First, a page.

This is what got me to re-read and re-think, though. I get really tired of the stereotypical gifted guy picture. You are right that the typical sit-com is all about sterotypes...and in fact caricatures. And because I respect your opinion so much I am going to watch this show that I have never had a desire to watch due to clips I have seen. But I would LOVE them to introduce a gifted or highly gifted guy who is NOT nerdy, because not all gifted guys are super-science nerds who are socially awkward. There are many political geeks who are social geniuses and just as many other gifted guys who come in all shapes and sizes.

Perhaps it is funny to identify the really good stereotypes BUT THEN start showing the guy who one might NOT expect to be gifted because he does not fit the mold.That would be really funny too...the element of surprise.

I am the mom of two highly gifted boys who are just not that "science nerd" type at all and it drives me to distraction that schools,neighbors, and even gifted groups all seem to be surprised that they are gifted at all because they are well-balanced (wow, they are great at math and science and language AND play sports?) and social (your kid could not be gifted...he is too well-liked!).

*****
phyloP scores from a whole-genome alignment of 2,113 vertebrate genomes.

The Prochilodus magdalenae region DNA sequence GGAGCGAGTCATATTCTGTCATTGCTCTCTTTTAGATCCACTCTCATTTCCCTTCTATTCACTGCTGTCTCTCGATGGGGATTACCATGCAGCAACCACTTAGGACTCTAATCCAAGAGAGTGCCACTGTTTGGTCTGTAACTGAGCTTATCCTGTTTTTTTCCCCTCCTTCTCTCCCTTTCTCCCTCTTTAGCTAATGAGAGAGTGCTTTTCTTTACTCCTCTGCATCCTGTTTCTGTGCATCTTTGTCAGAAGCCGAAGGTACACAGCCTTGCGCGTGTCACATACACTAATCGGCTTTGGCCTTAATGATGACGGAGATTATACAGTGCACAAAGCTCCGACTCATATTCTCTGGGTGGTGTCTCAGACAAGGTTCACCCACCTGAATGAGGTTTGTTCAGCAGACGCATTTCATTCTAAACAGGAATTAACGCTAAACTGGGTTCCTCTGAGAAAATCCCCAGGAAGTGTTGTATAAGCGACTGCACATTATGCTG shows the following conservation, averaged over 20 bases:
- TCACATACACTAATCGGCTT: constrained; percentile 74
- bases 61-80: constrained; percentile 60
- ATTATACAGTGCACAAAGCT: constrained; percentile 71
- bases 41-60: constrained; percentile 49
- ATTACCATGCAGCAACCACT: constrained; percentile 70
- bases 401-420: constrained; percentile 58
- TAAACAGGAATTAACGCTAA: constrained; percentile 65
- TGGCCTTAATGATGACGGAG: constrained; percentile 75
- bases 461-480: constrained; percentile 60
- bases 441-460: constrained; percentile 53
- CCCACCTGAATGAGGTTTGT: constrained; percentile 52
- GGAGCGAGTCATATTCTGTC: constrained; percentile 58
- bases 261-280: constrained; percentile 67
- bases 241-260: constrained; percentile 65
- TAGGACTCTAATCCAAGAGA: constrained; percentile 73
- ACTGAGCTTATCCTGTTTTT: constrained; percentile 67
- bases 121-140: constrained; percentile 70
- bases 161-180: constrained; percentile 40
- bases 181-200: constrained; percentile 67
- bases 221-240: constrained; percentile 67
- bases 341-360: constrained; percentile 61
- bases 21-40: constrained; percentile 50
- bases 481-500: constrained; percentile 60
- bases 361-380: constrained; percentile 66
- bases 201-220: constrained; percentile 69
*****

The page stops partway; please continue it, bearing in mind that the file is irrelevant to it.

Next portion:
Keep up the great work.

my wonderfully nerdy sons and i love to watch this show together. we are able to laugh at ourselves a little bit. the characters are fantastic, lovable, and not really that "over the top," from our experience. :)

Big Bang Theory is our family's favorite show. I loved the episode where Leonard's un-loving mom comes and she and Sheldon realize they are practically soul-mates. There's someone out there for everyone.

Thanks for the timely post! My husband and I have just discovered the reruns of this great show. Maybe because the characters do present so real, it's the only show that makes us both laugh (besides 2 1/2Men)We have a unique sense of humour, perhaps. Funny though, I never thought of them as 'gifted' - that's what the majority of our friends were like..guess we need to look in the mirror ourselves:) Our daughter is definitely gifted but 8. Hopefully she'll catch the show when she's older. I still have a hard time with 'Sheldon' because the actor who plays him was 'David' the boyfriend on Roseann eons ago! Thanks again for the post. We have found some great insights and support through your blog.